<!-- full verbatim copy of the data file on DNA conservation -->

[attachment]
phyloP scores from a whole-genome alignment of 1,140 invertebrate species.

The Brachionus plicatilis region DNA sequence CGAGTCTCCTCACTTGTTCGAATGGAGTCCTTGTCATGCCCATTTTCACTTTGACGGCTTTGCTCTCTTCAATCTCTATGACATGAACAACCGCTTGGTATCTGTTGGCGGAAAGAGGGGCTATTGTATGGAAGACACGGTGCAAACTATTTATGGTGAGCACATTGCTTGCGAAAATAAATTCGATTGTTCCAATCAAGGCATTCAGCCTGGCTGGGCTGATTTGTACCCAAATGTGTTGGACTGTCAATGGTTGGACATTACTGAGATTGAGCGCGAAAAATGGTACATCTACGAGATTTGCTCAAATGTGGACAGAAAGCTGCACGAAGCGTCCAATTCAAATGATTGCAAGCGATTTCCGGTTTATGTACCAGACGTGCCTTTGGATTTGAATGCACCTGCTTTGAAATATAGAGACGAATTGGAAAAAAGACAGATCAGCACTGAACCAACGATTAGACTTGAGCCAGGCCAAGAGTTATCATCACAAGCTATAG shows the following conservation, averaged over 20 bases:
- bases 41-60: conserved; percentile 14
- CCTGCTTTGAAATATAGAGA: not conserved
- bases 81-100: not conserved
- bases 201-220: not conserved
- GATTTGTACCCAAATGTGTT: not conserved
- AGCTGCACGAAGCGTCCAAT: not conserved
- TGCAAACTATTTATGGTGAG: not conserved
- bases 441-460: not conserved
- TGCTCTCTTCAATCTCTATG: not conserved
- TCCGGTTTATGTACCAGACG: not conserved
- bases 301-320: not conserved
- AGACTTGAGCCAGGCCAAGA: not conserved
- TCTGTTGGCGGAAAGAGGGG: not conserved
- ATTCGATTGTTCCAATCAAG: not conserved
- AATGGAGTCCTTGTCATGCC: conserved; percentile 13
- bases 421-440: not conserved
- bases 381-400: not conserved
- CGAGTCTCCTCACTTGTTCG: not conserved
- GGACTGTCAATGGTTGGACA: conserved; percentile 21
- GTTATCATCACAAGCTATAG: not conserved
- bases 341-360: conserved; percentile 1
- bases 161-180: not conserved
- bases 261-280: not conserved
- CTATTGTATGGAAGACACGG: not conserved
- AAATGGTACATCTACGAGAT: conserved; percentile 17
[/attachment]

phyloP scores from a whole-genome alignment of 1,140 invertebrate species.

The Brachionus plicatilis region DNA sequence CGAGTCTCCTCACTTGTTCGAATGGAGTCCTTGTCATGCCCATTTTCACTTTGACGGCTTTGCTCTCTTCAATCTCTATGACATGAACAACCGCTTGGTATCTGTTGGCGGAAAGAGGGGCTATTGTATGGAAGACACGGTGCAAACTATTTATGGTGAGCACATTGCTTGCGAAAATAAATTCGATTGTTCCAATCAAGGCATTCAGCCTGGCTGGGCTGATTTGTACCCAAATGTGTTGGACTGTCAATGGTTGGACATTACTGAGATTGAGCGCGAAAAATGGTACATCTACGAGATTTGCTCAAATGTGGACAGAAAGCTGCACGAAGCGTCCAATTCAAATGATTGCAAGCGATTTCCGGTTTATGTACCAGACGTGCCTTTGGATTTGAATGCACCTGCTTTGAAATATAGAGACGAATTGGAAAAAAGACAGATCAGCACTGAACCAACGATTAGACTTGAGCCAGGCCAAGAGTTATCATCACAAGCTATAG shows the following conservation, averaged over 20 bases:
- bases 41-60: conserved; percentile 14
- CCTGCTTTGAAATATAGAGA: not conserved
- bases 81-100: not conserved
- bases 201-220: not conserved
- GATTTGTACCCAAATGTGTT: not conserved
- AGCTGCACGAAGCGTCCAAT: not conserved
- TGCAAACTATTTATGGTGAG: not conserved
- bases 441-460: not conserved
- TGCTCTCTTCAATCTCTATG: not conserved
- TCCGGTTTATGTACCAGACG: not conserved
- bases 301-320: not conserved
- AGACTTGAGCCAGGCCAAGA: not conserved
- TCTGTTGGCGGAAAGAGGGG: not conserved
- ATTCGATTGTTCCAATCAAG: not conserved
- AATGGAGTCCTTGTCATGCC: conserved; percentile 13
- bases 421-440: not conserved
- bases 381-400: not conserved
- CGAGTCTCCTCACTTGTTCG: not conserved
- GGACTGTCAATGGTTGGACA: conserved; percentile 21
- GTTATCATCACAAGCTATAG: not conserved
- bases 341-360: conserved; percentile 1
- bases 161-180: not conserved
- bases 261-280: not conserved
- CTATTGTATGGAAGACACGG: not conserved
- AAATGGTACATCTACGAGAT: conserved; percentile 17